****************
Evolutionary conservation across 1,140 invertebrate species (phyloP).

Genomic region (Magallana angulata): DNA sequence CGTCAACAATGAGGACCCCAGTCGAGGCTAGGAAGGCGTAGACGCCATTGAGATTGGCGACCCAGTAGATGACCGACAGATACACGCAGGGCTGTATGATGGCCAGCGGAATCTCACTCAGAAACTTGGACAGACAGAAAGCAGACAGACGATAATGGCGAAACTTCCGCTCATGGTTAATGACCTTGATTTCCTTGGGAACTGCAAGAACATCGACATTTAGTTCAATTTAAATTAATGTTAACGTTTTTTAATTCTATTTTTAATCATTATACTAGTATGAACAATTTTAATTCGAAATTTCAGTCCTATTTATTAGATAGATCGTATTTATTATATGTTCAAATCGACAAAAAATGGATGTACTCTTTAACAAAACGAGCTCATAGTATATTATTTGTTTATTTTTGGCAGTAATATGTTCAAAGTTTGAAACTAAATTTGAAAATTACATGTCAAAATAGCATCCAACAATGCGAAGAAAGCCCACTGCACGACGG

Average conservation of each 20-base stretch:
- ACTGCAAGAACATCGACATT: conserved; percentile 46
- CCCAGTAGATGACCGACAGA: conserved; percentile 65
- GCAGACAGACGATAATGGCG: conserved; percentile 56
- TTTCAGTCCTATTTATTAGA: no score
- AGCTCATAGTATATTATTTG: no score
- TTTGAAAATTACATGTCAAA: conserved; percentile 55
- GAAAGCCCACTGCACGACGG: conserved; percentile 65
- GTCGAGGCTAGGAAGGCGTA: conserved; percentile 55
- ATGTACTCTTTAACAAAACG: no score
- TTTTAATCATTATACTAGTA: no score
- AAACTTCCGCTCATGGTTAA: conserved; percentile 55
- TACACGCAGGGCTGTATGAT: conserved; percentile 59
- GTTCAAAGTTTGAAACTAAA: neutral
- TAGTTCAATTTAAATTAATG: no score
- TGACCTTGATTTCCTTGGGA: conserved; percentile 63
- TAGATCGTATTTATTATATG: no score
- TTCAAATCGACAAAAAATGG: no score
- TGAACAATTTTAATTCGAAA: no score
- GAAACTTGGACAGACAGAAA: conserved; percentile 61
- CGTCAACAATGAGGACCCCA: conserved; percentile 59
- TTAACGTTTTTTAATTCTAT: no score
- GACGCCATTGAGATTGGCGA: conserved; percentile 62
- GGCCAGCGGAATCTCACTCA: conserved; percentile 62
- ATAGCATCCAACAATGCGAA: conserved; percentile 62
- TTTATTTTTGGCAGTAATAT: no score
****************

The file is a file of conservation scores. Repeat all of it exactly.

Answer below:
Evolutionary conservation across 1,140 invertebrate species (phyloP).

Genomic region (Magallana angulata): DNA sequence CGTCAACAATGAGGACCCCAGTCGAGGCTAGGAAGGCGTAGACGCCATTGAGATTGGCGACCCAGTAGATGACCGACAGATACACGCAGGGCTGTATGATGGCCAGCGGAATCTCACTCAGAAACTTGGACAGACAGAAAGCAGACAGACGATAATGGCGAAACTTCCGCTCATGGTTAATGACCTTGATTTCCTTGGGAACTGCAAGAACATCGACATTTAGTTCAATTTAAATTAATGTTAACGTTTTTTAATTCTATTTTTAATCATTATACTAGTATGAACAATTTTAATTCGAAATTTCAGTCCTATTTATTAGATAGATCGTATTTATTATATGTTCAAATCGACAAAAAATGGATGTACTCTTTAACAAAACGAGCTCATAGTATATTATTTGTTTATTTTTGGCAGTAATATGTTCAAAGTTTGAAACTAAATTTGAAAATTACATGTCAAAATAGCATCCAACAATGCGAAGAAAGCCCACTGCACGACGG

Average conservation of each 20-base stretch:
- ACTGCAAGAACATCGACATT: conserved; percentile 46
- CCCAGTAGATGACCGACAGA: conserved; percentile 65
- GCAGACAGACGATAATGGCG: conserved; percentile 56
- TTTCAGTCCTATTTATTAGA: no score
- AGCTCATAGTATATTATTTG: no score
- TTTGAAAATTACATGTCAAA: conserved; percentile 55
- GAAAGCCCACTGCACGACGG: conserved; percentile 65
- GTCGAGGCTAGGAAGGCGTA: conserved; percentile 55
- ATGTACTCTTTAACAAAACG: no score
- TTTTAATCATTATACTAGTA: no score
- AAACTTCCGCTCATGGTTAA: conserved; percentile 55
- TACACGCAGGGCTGTATGAT: conserved; percentile 59
- GTTCAAAGTTTGAAACTAAA: neutral
- TAGTTCAATTTAAATTAATG: no score
- TGACCTTGATTTCCTTGGGA: conserved; percentile 63
- TAGATCGTATTTATTATATG: no score
- TTCAAATCGACAAAAAATGG: no score
- TGAACAATTTTAATTCGAAA: no score
- GAAACTTGGACAGACAGAAA: conserved; percentile 61
- CGTCAACAATGAGGACCCCA: conserved; percentile 59
- TTAACGTTTTTTAATTCTAT: no score
- GACGCCATTGAGATTGGCGA: conserved; percentile 62
- GGCCAGCGGAATCTCACTCA: conserved; percentile 62
- ATAGCATCCAACAATGCGAA: conserved; percentile 62
- TTTATTTTTGGCAGTAATAT: no score